Leopard geckos can have remarkably long lifespans, under the right conditions. In captivity, leopard geckos can live well into their twenties, with the oldest reported leo living until it was 38 years old. Because of this, the decision to become a leopard gecko keeper is a big commitment.
Average Leopard Gecko Lifespan in the Wild
Although they are a hardy creature, leopard geckos in the wild live in very harsh conditions. Originating in the mountainous desert regions of Iran, Afghanistan, Pakistan, and India, leopard geckos have to endure…
Harsh weather conditions
The desert is not a friendly environment. The harsh weather conditions of the leopard gecko’s natural desert habitat include months of drought, extreme heat during the day, and cool nights. Because of their need to regulate their body heat, wild leos have to seek shelter from the harsh desert sun during the day, and warmth from the cool air at night. This causes the leos a great deal of stress.
There are no exotic animal vets in the wild. If a leo gets sick, it’s on its own. Some of the major health conditions that leopard geckos face in the wild include:
- Metabolic bone disease (MBD)
- Difficulty shedding
- Reproductive disorders
- Respiratory disorders
Any one of these health issues could spell disaster for a wild leo, as illness and weakness makes it more susceptible to…
Leopard geckos are small lizards. As such, they tend to be preyed upon by a number of other animals, both large and small. Some of their most common predators include:
- Carnivorous lizards
- Even spiders!
With all of these stressors constantly hanging over their heads – plus the fact that their only real source of defense is tail dropping – it’s no wonder that the average lifespan for leopard geckos in the wild is estimated to be between six to eight years.
How Long Do Leopard Geckos Live in Captivity?
As you would expect, the average lifespan of a leopard gecko in captivity tends to be quite a bit longer than their wild relatives.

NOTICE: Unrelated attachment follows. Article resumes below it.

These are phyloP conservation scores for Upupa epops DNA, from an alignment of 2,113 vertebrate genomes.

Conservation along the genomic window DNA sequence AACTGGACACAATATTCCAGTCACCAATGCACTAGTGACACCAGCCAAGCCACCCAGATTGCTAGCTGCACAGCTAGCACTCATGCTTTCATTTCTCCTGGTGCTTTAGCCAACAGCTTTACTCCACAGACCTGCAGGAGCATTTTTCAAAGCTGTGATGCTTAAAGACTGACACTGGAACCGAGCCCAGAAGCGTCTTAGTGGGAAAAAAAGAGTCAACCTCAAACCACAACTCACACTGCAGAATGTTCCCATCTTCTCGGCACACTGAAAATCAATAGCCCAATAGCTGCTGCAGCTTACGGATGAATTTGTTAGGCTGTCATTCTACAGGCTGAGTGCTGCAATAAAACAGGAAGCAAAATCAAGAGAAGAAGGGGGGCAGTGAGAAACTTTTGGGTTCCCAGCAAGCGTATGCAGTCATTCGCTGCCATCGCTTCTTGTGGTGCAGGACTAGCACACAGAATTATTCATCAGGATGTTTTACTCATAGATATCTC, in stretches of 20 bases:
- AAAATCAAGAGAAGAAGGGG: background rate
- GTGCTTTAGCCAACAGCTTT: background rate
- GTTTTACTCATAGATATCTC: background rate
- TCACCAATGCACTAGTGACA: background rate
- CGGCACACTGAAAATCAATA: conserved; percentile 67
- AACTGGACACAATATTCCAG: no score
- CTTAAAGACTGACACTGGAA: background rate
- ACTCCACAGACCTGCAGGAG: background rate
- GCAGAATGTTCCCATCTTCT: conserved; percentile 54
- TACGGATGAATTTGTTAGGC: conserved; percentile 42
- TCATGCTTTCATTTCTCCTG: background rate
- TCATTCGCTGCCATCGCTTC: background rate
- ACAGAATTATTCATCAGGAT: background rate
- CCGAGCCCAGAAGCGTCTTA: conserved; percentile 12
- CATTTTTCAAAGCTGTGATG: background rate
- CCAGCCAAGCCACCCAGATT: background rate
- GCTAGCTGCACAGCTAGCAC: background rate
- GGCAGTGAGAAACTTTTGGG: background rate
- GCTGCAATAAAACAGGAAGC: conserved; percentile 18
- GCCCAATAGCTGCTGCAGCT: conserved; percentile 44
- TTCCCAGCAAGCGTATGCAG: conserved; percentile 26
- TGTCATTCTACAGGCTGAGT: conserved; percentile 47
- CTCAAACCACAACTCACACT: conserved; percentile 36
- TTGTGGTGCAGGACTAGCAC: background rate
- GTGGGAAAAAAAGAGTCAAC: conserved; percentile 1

It’s not uncommon to hear of leopard geckos living well into their twenties in captivity.
This longevity is dependent on a number of factors, the biggest one being that captive leopard geckos live in highly controlled environments. In general, experienced leopard gecko keepers provide their leos with environments that include:
- Consistent temperature gradients for basking and cooling
- Optimal humidity levels
- Highly nutritious diet of insects bred and raised in captivity
- A living environment that’s cleaned regularly
- Close monitoring for health conditions
- Access to a veterinarian
All of this adds up to very low-stress living conditions that are perfect for increasing a leopard gecko’s lifespan to 10, 15, even 20 years and up.
How to Increase Your Leopard Gecko’s Lifespan
By now you’re probably wondering what you can do to help your leo live its happiest and healthiest life, and increase its life expectancy to that 20+ year mark.
Since leopard geckos are some of the easiest lizards to manage in captivity, there are only a few basic things you need to do to keep them happy, healthy, and full of life.
- Purchase from a reputable breeder – Some breeders are overly concerned with creating fun leopard gecko morphs. However, many morphs come with built-in health conditions. For example, enigma morphs are prone to neurological issues. It’s best to purchase your leopard gecko from a breeder who’s more concerned with raising healthy leos than creating fascinating morphs.
- Offer proper nutrition – Leopard geckos are insectivores. As such, they need a varied diet of highly nutritious, gut-loaded insects that have also been dusted with a good calcium/vitamin D3 supplement. The best insects for staple feeders are live crickets, Dubia roaches, and mealworms, supplemented with the occasional hornworm, superworm, wax worm, or darkling beetle as a treat. To learn more about what and when to feed your leopard gecko, check out our article “How Long Can Leopard Geckos Go Without Food.”
- Create an optimal environment – Your leo’s enclosure should be at least 30” x 16” x 16” and have a gradient of temperatures that range from 85ºF-90ºF for basking, to 75ºF-80ºF in the cooler area. Provide UVB lighting for 10-12 hours per day, understanding that leopard geckos are crepuscular creatures, active mostly at dusk and dawn. They need a minimum of three “hides” where they can go to cool off, relax, and even shed. And they need fresh water in a shallow dish to drink and soak. You should also clean your leopard gecko’s enclosure once per week.
Examine regularly for abnormalities and signs of illness. One great benefit of being a leopard gecko keeper is having the ability to observe it for signs of stress and illness. Be sure to look out for signs of stress or illness, such as:
- Loss of appetite
- Difficulty shedding
- Weight loss
- Changes in feces
- Visible injuries
- Liquid excrement from nose, mouth, or eyes
- Difficulty breathing
Takeaway: Although Leopard geckos typically live between six and eight years in the wild, with proper care they can live up to twenty years or more in captivity.
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